The legal profession awaits key decisions from the courts by way of early case law to assist with the interpretation of many of the ambiguous issues that appear to arise following the new rules and directions which came in to play on April 1; some guidance as to how the new “proportionality” test will be applied would be welcome and just how will the courts deal with relief from sanction applications and costs in excess of approved budgets from this point forward; unfortunately it is likely to be some time before post “Jackson Day” issues reach the stage where an appeal or appeals will be appropriate; fortunately, however, until such time there are still judgments to consider and decisions to digest.

One decision eagerly awaited by both claimant and defendant solicitors related to two matters heard together before the Court of Appeal namely Flatman (“F”) v Germany [2013] EWCA 278  an unconnected case of Weddall (“W”) v Barchester Health Care Limited.

Both F and W had instructed GMS Law (“GMS”) and both cases had been unsuccessful with adverse costs orders against each claimant. Both claimants had proceeded under a CFA however neither claimant had after the event insurance. 

The appeals focussed on applications for discovery of funding arrangements made by unsuccessful claimants in personal injury litigation and the extent of such discovery and to what extent solicitors acting on behalf of the claimants can fund or, as described by the COA, “prime the pump” litigation for those of limited means when proceeding pursuant to a CFA with no “after the event” insurance cover without exposing themselves to adverse orders for costs should the claims fail.

To read the rest of Gary's legal update just click here.
Mat Knight asks are costs reasonable and proportionate simply because they fall within the scope of an approved budget?

The answer to this question appears to be no in light of the recent case of Troy Foods –v- Manton [2013] EWCA Civ 615, in which Lord Justice Moore-Bick gave permission to appeal a costs management order made by HHJ Kaye QC in the Leeds Mercantile Court pursuant to the pilot scheme contained in Practice Direction 51G (Costs Management in Mercantile Courts and Technology and Construction Courts).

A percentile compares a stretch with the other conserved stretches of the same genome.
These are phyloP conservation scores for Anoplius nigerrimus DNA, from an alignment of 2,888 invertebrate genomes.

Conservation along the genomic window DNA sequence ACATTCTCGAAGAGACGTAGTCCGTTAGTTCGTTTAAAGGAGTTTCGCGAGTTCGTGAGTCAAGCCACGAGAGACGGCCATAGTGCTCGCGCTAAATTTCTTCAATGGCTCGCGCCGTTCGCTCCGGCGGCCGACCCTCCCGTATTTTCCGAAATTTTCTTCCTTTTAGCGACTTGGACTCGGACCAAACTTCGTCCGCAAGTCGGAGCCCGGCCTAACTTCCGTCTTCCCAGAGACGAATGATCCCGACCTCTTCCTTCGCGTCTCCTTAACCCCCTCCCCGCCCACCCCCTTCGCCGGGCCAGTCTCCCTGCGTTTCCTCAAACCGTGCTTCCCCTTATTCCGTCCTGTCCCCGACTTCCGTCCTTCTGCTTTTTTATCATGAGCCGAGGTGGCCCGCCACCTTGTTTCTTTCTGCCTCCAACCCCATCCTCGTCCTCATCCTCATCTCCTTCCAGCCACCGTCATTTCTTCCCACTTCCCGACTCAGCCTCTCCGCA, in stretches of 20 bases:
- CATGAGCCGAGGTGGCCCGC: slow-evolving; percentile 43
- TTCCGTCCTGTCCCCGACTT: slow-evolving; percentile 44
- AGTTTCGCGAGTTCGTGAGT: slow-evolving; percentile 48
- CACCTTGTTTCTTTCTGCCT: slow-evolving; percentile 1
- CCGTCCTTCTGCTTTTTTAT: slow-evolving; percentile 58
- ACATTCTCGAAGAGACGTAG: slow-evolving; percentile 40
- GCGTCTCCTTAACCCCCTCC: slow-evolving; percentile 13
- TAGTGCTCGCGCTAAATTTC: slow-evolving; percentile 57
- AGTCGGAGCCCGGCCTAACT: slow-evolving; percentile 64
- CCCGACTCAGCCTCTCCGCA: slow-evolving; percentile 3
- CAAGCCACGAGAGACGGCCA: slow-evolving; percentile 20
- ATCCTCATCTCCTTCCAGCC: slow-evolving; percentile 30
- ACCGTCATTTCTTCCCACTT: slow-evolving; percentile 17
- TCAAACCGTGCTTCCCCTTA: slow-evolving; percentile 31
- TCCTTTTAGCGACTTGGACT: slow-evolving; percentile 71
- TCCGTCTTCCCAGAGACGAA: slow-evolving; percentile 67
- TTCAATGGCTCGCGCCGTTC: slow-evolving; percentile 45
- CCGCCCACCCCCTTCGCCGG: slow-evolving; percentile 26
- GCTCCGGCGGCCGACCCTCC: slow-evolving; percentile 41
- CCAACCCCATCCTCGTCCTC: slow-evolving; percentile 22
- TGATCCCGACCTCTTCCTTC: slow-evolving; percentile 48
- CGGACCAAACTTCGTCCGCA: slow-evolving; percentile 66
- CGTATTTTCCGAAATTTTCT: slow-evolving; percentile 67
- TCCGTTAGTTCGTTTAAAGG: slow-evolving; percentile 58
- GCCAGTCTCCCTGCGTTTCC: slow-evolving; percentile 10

The case related to a claim for damages for breach of contract. Proceedings were issued in May 2012, and following revised budgets being produced by both parties in light of their comments in relation to the original budgets, the matter came back before the court at the adjourned case management conference on 18 December 2012.

HHJ Kaye QC approved the whole of the Defendant’s budget, but only approved part of the Claimant’s budget which included the elements relating to the witness statements and Counsel’s fees.

The Defendant felt that HHJ Kaye QC adopted the wrong approach and was too generous in approving the amounts allowed in the Claimant’s budget for preparing witness statements and Counsel’s hourly rate.

The Defendant’s concern was that, on a detailed assessment, costs judges are likely to treat the approval of a budget, or any relevant part of it, as ipso facto establishing that the costs incurred in respect of the matter generally, or that particular elements of it, are reasonable if they fall within the approved budget.

Click here to read the rest of Mat's article.

Harmans are always on hand for any questions or queries you may have and we will do our utmost to help you with any problems you may encounter post Jackson. We are also geared up to assist you in dealing with your costs budgets whether it be the actual preparation or advice for the completion of the document.  We are continually updating our website with news and developments as well as sharing our views on Twitter and LinkedIn.


Follow us on Twitter @HarmansCosts for the latest industry comment.  We also hold regular Q&A sessions when you can tweet or DM our legal costs experts a question - join us for our next session on Tuesday 9 July at midday.